- 2019 INDIES Finalist
- Finalist, Family & Relationships (Adult Nonfiction)
- 2019 INDIES Finalist
- Finalist, Multicultural (Adult Nonfiction)
Stealing Cinderella is a true story of love triumphing against the odds.
A fairy tale comes to life in Stealing Cinderella, the true story of how Mark Diehl’s love for a South Korean girl brought them into life-or-death conflict with a culture determined to crush them.
The story begins in 1993 as Diehl arrives in South Korea with twenty dollars in his pocket and a precarious contract to teach English. At the English school he meets the intriguing and lovely Jennifer, the second daughter of a prominent family bound by strict rules, superstitions, and an unyielding script that prescribes the exact roles and responsibilities of each family member. Couple that barrier with South Korea’s mistrust, even open hatred, of foreigners, and the scene is ripe for conflagration as the two young people fall in love. The book conveys the soul-killing stress engendered by living in a society in which every move is surveilled, where a Korean woman and an American man holding hands in public could provoke an attack by an angry mob.
The meaning of the book’s title is revealed as Jennifer’s role in her family becomes clear: to create an image of wealth and respectability for her siblings, and then to slide into the background, uncomplaining. Referring to her elegant, stylish appearance, Jennifer says, “It’s all temporary. Like Cinderella.” Intense and suspenseful, the book details the abuse that the fiery, independent young woman endured as she struggled to free herself from her family’s icy grip, and the dangers the couple faced in their perilous attempt to escape to freedom. Deep descriptions of people and places reflect dark truths, compelling emotional involvement.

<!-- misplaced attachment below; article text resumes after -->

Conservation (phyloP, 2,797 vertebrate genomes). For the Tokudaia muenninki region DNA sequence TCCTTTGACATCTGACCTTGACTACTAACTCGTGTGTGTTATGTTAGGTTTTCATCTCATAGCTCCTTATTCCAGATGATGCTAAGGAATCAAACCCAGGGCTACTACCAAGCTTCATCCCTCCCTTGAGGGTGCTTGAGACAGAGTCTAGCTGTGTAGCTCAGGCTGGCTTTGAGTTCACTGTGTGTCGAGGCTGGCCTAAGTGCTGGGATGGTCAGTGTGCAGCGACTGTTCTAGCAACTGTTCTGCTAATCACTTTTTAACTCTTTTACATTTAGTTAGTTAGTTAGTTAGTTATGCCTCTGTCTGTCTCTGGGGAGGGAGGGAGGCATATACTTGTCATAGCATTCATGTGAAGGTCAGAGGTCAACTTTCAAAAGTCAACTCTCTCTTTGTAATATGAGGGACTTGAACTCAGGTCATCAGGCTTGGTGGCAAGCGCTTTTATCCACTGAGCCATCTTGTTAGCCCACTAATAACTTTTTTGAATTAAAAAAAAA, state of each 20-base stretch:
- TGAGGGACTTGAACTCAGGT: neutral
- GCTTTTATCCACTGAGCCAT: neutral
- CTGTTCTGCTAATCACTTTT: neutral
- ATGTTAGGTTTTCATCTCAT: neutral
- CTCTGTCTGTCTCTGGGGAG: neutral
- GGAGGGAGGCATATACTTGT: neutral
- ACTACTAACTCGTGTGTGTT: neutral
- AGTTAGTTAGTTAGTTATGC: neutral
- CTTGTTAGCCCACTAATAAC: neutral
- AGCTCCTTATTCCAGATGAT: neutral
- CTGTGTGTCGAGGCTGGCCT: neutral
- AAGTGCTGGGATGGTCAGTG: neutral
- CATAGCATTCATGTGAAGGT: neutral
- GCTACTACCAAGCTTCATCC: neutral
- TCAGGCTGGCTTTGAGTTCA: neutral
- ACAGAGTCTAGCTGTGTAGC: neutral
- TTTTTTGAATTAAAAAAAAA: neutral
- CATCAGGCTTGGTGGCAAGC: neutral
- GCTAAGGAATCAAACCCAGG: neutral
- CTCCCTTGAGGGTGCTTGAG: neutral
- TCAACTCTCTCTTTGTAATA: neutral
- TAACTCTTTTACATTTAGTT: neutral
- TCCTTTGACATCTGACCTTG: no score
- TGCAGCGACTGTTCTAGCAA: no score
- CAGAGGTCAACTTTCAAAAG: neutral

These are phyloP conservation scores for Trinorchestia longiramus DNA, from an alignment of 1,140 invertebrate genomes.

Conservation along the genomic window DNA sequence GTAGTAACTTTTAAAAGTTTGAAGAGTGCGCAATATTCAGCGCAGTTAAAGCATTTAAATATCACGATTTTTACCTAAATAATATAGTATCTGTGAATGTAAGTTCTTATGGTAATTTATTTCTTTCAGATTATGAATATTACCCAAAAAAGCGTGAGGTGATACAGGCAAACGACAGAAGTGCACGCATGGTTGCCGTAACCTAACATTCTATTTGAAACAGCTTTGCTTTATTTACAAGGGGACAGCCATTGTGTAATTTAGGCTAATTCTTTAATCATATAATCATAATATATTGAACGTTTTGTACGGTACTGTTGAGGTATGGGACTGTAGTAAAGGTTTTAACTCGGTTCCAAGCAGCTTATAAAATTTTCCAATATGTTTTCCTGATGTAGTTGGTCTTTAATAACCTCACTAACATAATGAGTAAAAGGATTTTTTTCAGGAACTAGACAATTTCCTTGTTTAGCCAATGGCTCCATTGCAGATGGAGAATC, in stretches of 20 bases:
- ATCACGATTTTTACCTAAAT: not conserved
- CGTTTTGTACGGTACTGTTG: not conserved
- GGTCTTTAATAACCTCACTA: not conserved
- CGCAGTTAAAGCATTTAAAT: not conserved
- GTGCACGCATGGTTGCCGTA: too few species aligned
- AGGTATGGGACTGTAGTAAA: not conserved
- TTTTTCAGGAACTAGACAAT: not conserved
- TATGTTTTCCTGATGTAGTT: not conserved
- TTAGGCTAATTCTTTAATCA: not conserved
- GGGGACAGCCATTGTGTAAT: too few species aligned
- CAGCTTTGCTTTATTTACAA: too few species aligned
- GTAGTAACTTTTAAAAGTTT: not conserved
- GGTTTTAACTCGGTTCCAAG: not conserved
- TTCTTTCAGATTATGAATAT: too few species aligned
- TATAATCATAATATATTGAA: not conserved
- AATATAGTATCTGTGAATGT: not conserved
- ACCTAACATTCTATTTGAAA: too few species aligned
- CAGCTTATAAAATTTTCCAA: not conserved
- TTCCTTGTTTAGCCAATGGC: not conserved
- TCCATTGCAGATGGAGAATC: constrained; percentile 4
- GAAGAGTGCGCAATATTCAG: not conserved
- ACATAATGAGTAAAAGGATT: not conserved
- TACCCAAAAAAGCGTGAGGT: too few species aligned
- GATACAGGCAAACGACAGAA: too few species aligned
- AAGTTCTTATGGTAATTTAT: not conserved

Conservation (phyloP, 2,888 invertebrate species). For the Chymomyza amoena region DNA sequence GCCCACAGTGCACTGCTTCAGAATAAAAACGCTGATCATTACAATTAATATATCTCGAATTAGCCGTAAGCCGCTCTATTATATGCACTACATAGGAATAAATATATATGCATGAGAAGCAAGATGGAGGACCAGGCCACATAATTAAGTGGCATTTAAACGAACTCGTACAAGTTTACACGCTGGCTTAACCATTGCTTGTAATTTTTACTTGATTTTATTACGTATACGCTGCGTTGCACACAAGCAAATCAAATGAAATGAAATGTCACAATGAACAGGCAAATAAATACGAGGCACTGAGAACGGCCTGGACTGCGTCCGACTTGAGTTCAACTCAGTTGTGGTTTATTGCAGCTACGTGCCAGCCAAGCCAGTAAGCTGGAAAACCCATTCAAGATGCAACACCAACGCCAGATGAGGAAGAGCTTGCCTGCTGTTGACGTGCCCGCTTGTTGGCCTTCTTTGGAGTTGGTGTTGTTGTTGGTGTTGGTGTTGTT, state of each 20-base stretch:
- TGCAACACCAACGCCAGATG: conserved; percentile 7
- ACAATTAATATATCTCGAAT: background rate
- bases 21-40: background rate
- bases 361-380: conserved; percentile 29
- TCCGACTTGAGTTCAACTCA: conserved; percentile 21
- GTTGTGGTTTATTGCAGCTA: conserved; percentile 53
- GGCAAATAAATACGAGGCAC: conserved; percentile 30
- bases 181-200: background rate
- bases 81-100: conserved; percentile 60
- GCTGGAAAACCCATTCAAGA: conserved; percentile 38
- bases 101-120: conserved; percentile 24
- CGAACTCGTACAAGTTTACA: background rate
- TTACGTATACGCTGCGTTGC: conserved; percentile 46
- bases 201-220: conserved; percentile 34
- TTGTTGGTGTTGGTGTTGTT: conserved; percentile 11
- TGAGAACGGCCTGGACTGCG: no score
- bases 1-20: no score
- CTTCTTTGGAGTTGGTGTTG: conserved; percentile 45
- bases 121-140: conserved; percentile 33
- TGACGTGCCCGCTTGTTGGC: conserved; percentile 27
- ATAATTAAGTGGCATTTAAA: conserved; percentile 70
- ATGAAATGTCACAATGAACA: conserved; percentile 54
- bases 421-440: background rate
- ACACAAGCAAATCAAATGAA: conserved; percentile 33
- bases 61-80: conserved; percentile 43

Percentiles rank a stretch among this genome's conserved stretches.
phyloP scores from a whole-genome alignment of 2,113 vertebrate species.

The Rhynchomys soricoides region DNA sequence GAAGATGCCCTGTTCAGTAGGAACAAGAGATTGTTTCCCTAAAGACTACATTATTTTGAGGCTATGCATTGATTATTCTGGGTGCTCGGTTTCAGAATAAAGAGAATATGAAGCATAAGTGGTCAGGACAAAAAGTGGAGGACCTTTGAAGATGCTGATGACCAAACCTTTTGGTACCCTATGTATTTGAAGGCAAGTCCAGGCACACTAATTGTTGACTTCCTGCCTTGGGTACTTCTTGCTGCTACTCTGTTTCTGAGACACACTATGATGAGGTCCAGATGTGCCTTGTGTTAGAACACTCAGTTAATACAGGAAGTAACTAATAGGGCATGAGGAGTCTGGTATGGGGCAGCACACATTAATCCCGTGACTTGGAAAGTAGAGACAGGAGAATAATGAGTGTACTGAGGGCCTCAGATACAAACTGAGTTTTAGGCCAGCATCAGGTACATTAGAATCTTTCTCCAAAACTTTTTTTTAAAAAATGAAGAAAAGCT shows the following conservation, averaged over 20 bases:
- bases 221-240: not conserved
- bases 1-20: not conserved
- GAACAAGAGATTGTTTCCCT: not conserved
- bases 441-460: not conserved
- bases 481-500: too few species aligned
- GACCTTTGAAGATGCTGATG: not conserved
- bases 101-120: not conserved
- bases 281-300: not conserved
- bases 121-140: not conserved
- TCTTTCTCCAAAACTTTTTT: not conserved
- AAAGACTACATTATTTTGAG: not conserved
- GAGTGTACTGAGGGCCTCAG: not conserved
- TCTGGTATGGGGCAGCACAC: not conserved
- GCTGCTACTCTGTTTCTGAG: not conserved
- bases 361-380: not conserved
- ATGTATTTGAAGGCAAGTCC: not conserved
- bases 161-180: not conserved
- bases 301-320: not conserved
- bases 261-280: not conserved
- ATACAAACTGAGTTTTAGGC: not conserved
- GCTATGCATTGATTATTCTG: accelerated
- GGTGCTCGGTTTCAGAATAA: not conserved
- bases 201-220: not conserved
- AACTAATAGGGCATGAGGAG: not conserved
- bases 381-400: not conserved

The tension builds right from the start. Pointed, natural dialogue moves the story forward, revealing characters’ backstories without lengthy narrative passages. Informative and entertaining, the book sets the stage for the conflict between the young outlier couple and Korean society through eye-opening, often disturbing facts about the country’s culture, beliefs, and lifestyle, including that it’s suffered nine hundred invasions in its history. It becomes clear why the nation is suspicious and fearful of its neighbors and why it takes comfort in holding tightly to its traditions. A prescient warning comes regarding submission to rigid hierarchies as a requirement for acceptance and survival.
Stealing Cinderella is a thrilling, high-stakes memoir—emotionally intense, in which two memorable lovers fight against injustice and toward a satisfying conclusion.
Disclosure: This article is not an endorsement, but a review. The publisher of this book provided free copies of the book and paid a small fee to have their book reviewed by a professional reviewer. Foreword Reviews and Clarion Reviews make no guarantee that the publisher will receive a positive review. Foreword Magazine, Inc. is disclosing this in accordance with the Federal Trade Commission’s 16 CFR, Part 255.